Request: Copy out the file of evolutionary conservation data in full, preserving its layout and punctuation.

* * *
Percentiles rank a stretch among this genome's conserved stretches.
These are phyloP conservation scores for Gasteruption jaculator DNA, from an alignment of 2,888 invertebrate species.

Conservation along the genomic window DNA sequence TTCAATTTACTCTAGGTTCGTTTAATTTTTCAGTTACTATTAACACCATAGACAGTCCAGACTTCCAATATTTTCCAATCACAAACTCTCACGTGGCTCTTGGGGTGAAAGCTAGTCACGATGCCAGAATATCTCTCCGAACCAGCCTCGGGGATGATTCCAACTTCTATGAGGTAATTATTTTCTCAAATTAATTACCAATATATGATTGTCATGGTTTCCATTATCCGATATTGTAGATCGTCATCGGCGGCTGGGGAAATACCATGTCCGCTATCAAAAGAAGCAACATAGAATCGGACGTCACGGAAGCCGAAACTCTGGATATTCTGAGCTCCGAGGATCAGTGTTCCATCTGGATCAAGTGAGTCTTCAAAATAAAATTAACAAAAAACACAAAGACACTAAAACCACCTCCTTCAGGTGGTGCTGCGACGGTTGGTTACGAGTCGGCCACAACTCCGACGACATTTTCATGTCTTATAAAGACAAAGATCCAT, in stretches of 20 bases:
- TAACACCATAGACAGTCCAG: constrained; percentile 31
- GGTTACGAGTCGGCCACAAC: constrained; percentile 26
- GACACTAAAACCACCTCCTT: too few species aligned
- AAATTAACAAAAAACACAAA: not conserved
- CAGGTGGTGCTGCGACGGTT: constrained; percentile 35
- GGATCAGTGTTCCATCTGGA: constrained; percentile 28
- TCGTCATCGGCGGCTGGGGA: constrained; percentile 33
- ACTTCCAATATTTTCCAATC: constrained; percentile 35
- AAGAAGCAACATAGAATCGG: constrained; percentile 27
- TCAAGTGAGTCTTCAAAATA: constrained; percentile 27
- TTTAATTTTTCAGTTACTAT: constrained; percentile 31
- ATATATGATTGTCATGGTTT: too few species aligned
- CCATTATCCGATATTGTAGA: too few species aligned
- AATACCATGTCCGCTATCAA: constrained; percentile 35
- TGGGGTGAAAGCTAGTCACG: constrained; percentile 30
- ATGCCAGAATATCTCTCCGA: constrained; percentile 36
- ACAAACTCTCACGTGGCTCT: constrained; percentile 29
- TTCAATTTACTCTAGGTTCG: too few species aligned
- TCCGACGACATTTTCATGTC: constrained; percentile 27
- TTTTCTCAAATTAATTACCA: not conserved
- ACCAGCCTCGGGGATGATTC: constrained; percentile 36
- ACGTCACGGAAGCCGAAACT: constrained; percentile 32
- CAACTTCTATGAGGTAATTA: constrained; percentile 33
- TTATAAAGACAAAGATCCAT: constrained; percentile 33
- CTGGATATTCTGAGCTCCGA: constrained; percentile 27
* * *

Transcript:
Percentiles rank a stretch among this genome's conserved stretches.
These are phyloP conservation scores for Gasteruption jaculator DNA, from an alignment of 2,888 invertebrate species.

Conservation along the genomic window DNA sequence TTCAATTTACTCTAGGTTCGTTTAATTTTTCAGTTACTATTAACACCATAGACAGTCCAGACTTCCAATATTTTCCAATCACAAACTCTCACGTGGCTCTTGGGGTGAAAGCTAGTCACGATGCCAGAATATCTCTCCGAACCAGCCTCGGGGATGATTCCAACTTCTATGAGGTAATTATTTTCTCAAATTAATTACCAATATATGATTGTCATGGTTTCCATTATCCGATATTGTAGATCGTCATCGGCGGCTGGGGAAATACCATGTCCGCTATCAAAAGAAGCAACATAGAATCGGACGTCACGGAAGCCGAAACTCTGGATATTCTGAGCTCCGAGGATCAGTGTTCCATCTGGATCAAGTGAGTCTTCAAAATAAAATTAACAAAAAACACAAAGACACTAAAACCACCTCCTTCAGGTGGTGCTGCGACGGTTGGTTACGAGTCGGCCACAACTCCGACGACATTTTCATGTCTTATAAAGACAAAGATCCAT, in stretches of 20 bases:
- TAACACCATAGACAGTCCAG: constrained; percentile 31
- GGTTACGAGTCGGCCACAAC: constrained; percentile 26
- GACACTAAAACCACCTCCTT: too few species aligned
- AAATTAACAAAAAACACAAA: not conserved
- CAGGTGGTGCTGCGACGGTT: constrained; percentile 35
- GGATCAGTGTTCCATCTGGA: constrained; percentile 28
- TCGTCATCGGCGGCTGGGGA: constrained; percentile 33
- ACTTCCAATATTTTCCAATC: constrained; percentile 35
- AAGAAGCAACATAGAATCGG: constrained; percentile 27
- TCAAGTGAGTCTTCAAAATA: constrained; percentile 27
- TTTAATTTTTCAGTTACTAT: constrained; percentile 31
- ATATATGATTGTCATGGTTT: too few species aligned
- CCATTATCCGATATTGTAGA: too few species aligned
- AATACCATGTCCGCTATCAA: constrained; percentile 35
- TGGGGTGAAAGCTAGTCACG: constrained; percentile 30
- ATGCCAGAATATCTCTCCGA: constrained; percentile 36
- ACAAACTCTCACGTGGCTCT: constrained; percentile 29
- TTCAATTTACTCTAGGTTCG: too few species aligned
- TCCGACGACATTTTCATGTC: constrained; percentile 27
- TTTTCTCAAATTAATTACCA: not conserved
- ACCAGCCTCGGGGATGATTC: constrained; percentile 36
- ACGTCACGGAAGCCGAAACT: constrained; percentile 32
- CAACTTCTATGAGGTAATTA: constrained; percentile 33
- TTATAAAGACAAAGATCCAT: constrained; percentile 33
- CTGGATATTCTGAGCTCCGA: constrained; percentile 27